Massachusetts Advocates for Children, Boston, MA
2002, 2003, 2004, 2005, 2006, 2007, 2008, 2009, 2010, 2011
Establishment and Support of the Autism Special Education Legal Support Center
The goal of this project is to provide training, technical assistance, and advocacy services necessary to ensure that children with autism receive equal educational opportunities. Goals include: Providing parents with information about state-of-the-art services and programs available to meet individual needs of students with disabilities; Insuring that children with autism receive special education services necessary to reach their potential in areas impacted by their disability; Increasing public awareness and understanding of the potential and competency of individuals with autism, targeting policy makers, media, educators, service providers, as well as the general public. The Autism Special Education Legal Support Center will accomplish these goals by: providing community-based workshops for parents, educators, and medical professionals regarding legal rights and range of service options available for children with autism; providing a hotline to give legal and technical assistance to families of children with autism; training attorneys to increase representation of low-income students with autism to ensure that children receive legally mandated special education services; and providing information to the media, the legislature, and other policy makers regarding changes necessary to ensure children with autism receive services that reflect their potential.
Click here to read the NLMFF Interview with Massachusetts Advocates for Children
Massachusetts Advocates for Children
Massachusetts General Hospital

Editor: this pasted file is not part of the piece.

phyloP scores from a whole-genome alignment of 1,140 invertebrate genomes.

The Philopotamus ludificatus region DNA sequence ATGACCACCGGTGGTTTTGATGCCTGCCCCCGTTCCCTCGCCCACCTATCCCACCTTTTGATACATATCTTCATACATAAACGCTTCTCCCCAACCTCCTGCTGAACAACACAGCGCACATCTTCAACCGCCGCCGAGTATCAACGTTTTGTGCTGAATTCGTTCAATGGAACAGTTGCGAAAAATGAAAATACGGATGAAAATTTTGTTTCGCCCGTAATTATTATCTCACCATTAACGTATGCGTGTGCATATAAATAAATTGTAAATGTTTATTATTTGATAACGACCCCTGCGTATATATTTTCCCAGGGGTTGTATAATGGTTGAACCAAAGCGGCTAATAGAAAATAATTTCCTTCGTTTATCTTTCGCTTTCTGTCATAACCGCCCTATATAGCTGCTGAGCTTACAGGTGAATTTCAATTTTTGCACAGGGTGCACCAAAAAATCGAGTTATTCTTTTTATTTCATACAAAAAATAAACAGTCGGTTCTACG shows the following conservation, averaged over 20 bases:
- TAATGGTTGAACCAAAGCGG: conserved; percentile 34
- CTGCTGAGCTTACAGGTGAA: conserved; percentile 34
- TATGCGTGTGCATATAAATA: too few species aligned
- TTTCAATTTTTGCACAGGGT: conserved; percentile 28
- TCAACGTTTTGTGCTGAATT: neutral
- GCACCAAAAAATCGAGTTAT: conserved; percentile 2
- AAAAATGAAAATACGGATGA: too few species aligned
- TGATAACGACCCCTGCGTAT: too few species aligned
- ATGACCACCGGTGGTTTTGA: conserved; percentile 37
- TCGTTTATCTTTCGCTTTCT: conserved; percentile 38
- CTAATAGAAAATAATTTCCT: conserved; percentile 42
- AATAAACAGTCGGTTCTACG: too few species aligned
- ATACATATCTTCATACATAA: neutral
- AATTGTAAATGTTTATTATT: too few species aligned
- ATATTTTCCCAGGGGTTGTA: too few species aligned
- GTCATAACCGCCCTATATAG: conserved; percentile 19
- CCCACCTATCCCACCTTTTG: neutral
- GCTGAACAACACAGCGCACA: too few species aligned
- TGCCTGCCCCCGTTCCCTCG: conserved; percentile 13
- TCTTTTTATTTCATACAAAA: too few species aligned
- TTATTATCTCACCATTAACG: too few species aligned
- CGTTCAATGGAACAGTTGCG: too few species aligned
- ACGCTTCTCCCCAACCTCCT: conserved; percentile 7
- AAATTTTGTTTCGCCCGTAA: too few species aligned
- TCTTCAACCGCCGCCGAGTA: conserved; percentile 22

Principal Investigators: Sarabeth Broder-Fingert, MD and Kimberly Kopecky
Hospital Admissions Plans for Patients with Autism at Massachusetts General Hospital
The primary research objective is to expand and study the outcome of a quality improvement project known as "Autism Care Plans (ACPs).” The investigators hypothesize that the use of ACPs will improve the in-hospital experience for patients with autism and their families. On paper, the ACP is a template for caregivers of patients with autism to fill out prior to hospital admission. The ACP documents the patient's primary modes of expressive and receptive communication, social and pragmatic considerations when preparing for patient hospitalization, and relevant sensory/perceptual issues. The investigators will be evaluating pre and post-hospitalization caregiver satisfaction after these templates have been utilized in the inpatient setting.
The ACP for patients with autism strives to ensure 1) appropriate and efficient patient care, 2) patient and family satisfaction with hospital performance and services, 3) reduced adverse outcomes in the inpatient setting and 4) cost effectiveness. The ACP attempts to achieve the above goals using a three-pronged approach. The first element of the ACP is to enhance communication between patient and doctor. The second element of the ACP attempts to make autistic patients as comfortable as possible within the unfamiliar and often unpredictable hospital environment. The third element of the ACP involves extensive provider education and outcome analysis.
Massachusetts General Hospital